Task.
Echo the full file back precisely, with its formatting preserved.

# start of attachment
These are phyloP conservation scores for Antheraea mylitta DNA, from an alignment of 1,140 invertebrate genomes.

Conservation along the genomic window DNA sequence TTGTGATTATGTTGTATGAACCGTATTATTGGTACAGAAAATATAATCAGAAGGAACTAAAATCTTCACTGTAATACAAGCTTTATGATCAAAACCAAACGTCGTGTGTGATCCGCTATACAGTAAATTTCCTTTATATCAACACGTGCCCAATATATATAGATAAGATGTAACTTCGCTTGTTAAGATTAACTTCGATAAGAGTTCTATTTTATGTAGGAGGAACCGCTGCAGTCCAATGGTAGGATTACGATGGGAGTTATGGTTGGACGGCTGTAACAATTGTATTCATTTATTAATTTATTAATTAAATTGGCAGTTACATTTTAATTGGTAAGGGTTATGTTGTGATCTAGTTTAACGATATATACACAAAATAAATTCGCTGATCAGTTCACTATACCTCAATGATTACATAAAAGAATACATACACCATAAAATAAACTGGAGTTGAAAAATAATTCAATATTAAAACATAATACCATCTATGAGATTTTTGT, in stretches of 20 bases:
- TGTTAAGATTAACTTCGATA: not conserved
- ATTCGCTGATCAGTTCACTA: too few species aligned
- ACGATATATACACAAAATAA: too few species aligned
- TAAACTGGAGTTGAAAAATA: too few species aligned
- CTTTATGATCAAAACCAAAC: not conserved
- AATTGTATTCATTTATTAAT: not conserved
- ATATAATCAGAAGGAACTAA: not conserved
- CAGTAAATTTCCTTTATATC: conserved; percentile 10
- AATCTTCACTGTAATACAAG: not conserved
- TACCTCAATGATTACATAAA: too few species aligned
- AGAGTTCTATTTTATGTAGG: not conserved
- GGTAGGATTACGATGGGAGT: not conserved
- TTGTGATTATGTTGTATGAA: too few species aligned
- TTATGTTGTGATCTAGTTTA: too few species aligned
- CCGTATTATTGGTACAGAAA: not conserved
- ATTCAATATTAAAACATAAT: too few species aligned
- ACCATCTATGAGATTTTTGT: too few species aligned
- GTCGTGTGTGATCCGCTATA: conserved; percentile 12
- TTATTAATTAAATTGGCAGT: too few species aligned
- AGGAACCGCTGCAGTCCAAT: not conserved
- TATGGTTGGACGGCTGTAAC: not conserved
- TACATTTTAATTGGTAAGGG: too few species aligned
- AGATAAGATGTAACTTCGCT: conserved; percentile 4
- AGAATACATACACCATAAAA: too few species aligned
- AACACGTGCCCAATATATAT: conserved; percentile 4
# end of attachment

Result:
These are phyloP conservation scores for Antheraea mylitta DNA, from an alignment of 1,140 invertebrate genomes.

Conservation along the genomic window DNA sequence TTGTGATTATGTTGTATGAACCGTATTATTGGTACAGAAAATATAATCAGAAGGAACTAAAATCTTCACTGTAATACAAGCTTTATGATCAAAACCAAACGTCGTGTGTGATCCGCTATACAGTAAATTTCCTTTATATCAACACGTGCCCAATATATATAGATAAGATGTAACTTCGCTTGTTAAGATTAACTTCGATAAGAGTTCTATTTTATGTAGGAGGAACCGCTGCAGTCCAATGGTAGGATTACGATGGGAGTTATGGTTGGACGGCTGTAACAATTGTATTCATTTATTAATTTATTAATTAAATTGGCAGTTACATTTTAATTGGTAAGGGTTATGTTGTGATCTAGTTTAACGATATATACACAAAATAAATTCGCTGATCAGTTCACTATACCTCAATGATTACATAAAAGAATACATACACCATAAAATAAACTGGAGTTGAAAAATAATTCAATATTAAAACATAATACCATCTATGAGATTTTTGT, in stretches of 20 bases:
- TGTTAAGATTAACTTCGATA: not conserved
- ATTCGCTGATCAGTTCACTA: too few species aligned
- ACGATATATACACAAAATAA: too few species aligned
- TAAACTGGAGTTGAAAAATA: too few species aligned
- CTTTATGATCAAAACCAAAC: not conserved
- AATTGTATTCATTTATTAAT: not conserved
- ATATAATCAGAAGGAACTAA: not conserved
- CAGTAAATTTCCTTTATATC: conserved; percentile 10
- AATCTTCACTGTAATACAAG: not conserved
- TACCTCAATGATTACATAAA: too few species aligned
- AGAGTTCTATTTTATGTAGG: not conserved
- GGTAGGATTACGATGGGAGT: not conserved
- TTGTGATTATGTTGTATGAA: too few species aligned
- TTATGTTGTGATCTAGTTTA: too few species aligned
- CCGTATTATTGGTACAGAAA: not conserved
- ATTCAATATTAAAACATAAT: too few species aligned
- ACCATCTATGAGATTTTTGT: too few species aligned
- GTCGTGTGTGATCCGCTATA: conserved; percentile 12
- TTATTAATTAAATTGGCAGT: too few species aligned
- AGGAACCGCTGCAGTCCAAT: not conserved
- TATGGTTGGACGGCTGTAAC: not conserved
- TACATTTTAATTGGTAAGGG: too few species aligned
- AGATAAGATGTAACTTCGCT: conserved; percentile 4
- AGAATACATACACCATAAAA: too few species aligned
- AACACGTGCCCAATATATAT: conserved; percentile 4